Seth Mydans, former Southeast Asia correspondent for The New York Times
“When the Clouds Fell from the Sky is a standout. Carmichael chronicles the rise and fall of the Khmer Rouge through the interconnected stories of five different people... Several impressive books have been written on the subject. But When the Clouds Fell from The Sky both humanizes the story and brings new insights into the causes of the Khmer Rouge’s reign of terror.”
Christian Science Monitor
“An outstanding book of astonishing power, one of the most important and valuable to emerge from the horrors of the Pol Pot regime . . . a direct and vivid account of the cruelty and destruction of the country’s darkest era . . . Carmichael relates a family’s intensely painful private story with great sensitivity, weaving it into his overall narrative of the genocide . . . this and his sincerity make his book unforgettable. One finishes it with an ache in the heart.”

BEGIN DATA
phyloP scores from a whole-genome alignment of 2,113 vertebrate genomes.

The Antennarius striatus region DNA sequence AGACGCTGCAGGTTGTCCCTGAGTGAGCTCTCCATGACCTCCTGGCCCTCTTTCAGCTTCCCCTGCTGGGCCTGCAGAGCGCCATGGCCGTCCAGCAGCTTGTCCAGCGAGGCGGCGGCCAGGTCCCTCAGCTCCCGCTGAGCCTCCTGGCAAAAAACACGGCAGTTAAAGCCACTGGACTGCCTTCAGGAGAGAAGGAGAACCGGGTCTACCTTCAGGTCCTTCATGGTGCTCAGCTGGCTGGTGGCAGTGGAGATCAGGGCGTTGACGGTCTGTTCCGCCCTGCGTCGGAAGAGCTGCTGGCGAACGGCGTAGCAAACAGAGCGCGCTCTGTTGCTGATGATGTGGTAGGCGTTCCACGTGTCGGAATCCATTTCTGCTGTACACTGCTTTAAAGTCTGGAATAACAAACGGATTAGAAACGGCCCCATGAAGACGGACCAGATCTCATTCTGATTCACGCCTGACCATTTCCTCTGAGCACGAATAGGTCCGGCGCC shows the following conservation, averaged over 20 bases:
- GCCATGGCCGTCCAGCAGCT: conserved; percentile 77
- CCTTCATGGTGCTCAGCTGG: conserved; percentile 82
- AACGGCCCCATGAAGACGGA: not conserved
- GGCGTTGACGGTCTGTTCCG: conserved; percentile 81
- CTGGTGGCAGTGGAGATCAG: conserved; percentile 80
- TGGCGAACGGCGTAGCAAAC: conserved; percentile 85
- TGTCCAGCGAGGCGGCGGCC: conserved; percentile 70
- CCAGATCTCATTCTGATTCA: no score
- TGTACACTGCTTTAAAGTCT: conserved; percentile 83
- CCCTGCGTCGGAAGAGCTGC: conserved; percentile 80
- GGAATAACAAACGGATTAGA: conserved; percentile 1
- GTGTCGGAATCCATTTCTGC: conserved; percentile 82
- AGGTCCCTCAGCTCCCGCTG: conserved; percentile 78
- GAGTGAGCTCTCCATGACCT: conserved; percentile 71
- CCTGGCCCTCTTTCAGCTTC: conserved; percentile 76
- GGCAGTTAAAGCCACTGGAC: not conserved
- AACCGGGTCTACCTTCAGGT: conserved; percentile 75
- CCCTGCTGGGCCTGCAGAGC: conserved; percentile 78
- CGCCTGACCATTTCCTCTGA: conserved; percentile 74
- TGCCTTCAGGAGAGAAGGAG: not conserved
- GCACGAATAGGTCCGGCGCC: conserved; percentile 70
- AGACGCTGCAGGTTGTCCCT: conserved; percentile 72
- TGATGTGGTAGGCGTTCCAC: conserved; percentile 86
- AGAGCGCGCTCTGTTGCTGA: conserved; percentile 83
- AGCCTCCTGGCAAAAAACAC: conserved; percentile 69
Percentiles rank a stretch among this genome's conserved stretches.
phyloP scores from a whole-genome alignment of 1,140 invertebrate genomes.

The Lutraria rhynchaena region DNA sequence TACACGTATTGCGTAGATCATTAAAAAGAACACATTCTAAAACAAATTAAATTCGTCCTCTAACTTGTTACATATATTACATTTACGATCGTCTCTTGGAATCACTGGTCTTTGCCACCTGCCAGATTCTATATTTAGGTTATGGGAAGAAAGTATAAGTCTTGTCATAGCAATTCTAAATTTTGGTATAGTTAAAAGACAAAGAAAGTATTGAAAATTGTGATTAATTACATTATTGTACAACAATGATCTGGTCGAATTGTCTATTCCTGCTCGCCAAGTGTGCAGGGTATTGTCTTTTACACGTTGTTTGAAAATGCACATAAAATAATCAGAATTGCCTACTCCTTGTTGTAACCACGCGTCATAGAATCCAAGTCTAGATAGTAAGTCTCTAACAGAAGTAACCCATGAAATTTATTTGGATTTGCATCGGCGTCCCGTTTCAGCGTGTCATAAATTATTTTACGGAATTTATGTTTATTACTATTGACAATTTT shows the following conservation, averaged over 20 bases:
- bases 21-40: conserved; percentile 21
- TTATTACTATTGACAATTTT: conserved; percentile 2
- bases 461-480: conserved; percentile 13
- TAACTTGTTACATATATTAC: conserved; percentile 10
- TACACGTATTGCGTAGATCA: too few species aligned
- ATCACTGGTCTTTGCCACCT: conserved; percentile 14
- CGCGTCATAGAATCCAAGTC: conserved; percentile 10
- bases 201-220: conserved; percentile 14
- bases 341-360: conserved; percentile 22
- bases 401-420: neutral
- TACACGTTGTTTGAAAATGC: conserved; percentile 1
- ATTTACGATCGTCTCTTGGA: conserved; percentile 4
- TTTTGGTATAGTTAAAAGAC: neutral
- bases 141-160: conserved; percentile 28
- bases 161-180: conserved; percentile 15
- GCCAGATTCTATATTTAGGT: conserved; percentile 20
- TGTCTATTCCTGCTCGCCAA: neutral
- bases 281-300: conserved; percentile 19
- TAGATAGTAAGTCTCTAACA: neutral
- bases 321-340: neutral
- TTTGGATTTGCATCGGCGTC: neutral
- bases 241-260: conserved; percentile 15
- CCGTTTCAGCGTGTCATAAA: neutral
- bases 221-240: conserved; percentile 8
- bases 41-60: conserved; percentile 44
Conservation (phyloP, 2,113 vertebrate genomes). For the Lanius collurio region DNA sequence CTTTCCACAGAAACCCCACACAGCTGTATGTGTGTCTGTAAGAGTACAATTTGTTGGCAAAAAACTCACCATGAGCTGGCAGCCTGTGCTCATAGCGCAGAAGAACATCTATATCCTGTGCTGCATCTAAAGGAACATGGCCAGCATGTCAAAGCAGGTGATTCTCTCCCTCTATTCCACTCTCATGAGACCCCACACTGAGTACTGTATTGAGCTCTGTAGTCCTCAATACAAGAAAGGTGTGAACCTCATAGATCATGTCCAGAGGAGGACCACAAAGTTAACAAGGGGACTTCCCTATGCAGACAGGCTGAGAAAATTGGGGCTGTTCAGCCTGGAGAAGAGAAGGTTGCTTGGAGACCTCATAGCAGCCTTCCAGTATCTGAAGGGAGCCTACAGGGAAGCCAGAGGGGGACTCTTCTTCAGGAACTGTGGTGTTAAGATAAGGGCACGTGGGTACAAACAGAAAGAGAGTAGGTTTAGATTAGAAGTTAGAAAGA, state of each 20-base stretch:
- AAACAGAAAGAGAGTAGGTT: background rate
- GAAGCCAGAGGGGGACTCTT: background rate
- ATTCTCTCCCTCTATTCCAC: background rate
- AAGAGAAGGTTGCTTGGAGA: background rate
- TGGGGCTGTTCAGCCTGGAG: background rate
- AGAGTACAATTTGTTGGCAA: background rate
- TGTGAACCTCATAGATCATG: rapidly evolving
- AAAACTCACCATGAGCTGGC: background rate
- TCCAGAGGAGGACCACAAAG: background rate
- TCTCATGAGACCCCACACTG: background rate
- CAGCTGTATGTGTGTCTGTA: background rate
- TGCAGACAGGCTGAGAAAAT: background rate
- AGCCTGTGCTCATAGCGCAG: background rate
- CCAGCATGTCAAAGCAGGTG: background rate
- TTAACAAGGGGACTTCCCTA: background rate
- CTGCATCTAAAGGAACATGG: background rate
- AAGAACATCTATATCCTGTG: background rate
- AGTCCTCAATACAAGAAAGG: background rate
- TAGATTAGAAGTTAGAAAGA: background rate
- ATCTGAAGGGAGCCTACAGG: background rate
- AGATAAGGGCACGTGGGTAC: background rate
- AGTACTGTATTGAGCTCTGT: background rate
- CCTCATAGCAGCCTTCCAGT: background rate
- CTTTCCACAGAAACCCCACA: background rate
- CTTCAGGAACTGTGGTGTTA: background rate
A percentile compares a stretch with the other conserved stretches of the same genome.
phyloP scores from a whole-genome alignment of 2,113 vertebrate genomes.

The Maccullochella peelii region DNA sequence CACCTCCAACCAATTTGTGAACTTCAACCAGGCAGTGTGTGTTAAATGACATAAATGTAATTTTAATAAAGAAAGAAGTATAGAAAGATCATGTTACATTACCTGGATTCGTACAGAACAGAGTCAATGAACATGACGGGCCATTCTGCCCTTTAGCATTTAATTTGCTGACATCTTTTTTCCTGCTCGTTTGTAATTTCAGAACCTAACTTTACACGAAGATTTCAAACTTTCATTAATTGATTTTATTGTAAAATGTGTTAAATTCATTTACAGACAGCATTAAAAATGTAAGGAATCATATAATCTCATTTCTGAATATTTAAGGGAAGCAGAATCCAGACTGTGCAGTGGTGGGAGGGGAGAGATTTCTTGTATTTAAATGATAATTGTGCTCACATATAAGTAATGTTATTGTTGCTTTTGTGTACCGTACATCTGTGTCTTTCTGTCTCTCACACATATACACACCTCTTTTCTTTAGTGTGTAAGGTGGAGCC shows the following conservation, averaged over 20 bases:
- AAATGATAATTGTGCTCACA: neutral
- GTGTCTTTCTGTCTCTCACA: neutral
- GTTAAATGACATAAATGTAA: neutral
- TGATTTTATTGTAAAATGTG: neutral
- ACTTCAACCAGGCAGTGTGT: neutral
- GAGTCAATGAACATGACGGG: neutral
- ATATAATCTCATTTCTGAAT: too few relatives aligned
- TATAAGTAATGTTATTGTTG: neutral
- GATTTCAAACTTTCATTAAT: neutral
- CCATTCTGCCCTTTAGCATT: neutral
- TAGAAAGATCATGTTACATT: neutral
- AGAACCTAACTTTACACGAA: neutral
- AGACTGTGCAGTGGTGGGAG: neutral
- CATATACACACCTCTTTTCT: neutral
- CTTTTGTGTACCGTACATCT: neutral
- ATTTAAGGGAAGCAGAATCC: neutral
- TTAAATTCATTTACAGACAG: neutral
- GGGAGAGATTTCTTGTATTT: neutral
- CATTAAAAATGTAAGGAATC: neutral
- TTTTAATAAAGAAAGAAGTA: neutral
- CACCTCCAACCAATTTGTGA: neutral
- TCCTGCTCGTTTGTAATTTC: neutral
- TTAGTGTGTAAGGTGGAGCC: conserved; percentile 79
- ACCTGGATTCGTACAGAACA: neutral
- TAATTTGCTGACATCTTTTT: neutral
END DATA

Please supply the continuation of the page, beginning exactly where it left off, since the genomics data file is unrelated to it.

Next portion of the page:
Jon Swain, writer and foreign correspondent, author of River of Time
“A love story that rises – so beautifully – above, and in stark contrast to, the absurd and criminal insanity of the Khmer Rouge. Meticulous and carefully documented, When the Clouds Fell from the Sky explores a wide range of Cambodia’s issues while testifying in a deeply movingly way about one of humanity’s worst tragedies.”
Bruno Carette, documentary-maker of Khmers Rouges Amers/Bitter Khmer Rouge
“Several recent books have tackled the most vexing questions – the how, what and why – of Cambodia’s Khmer Rouge past. Robert Carmichael’s When the Clouds Fell from The Sky is the latest effort and could well be the best of the crop. Carmichael draws on an impressive range of sources and interviews, leaving few stones unturned as he weaves together events of the past, with the efforts by its victims to reconcile with its legacy.”
“As moving as it is well researched. Robert Carmichael's sharp prose and depth of knowledge of Cambodia's history transforms a daughter's search for her missing father into a nation's journey to find peace and reconciliation with its brutal history of genocide.”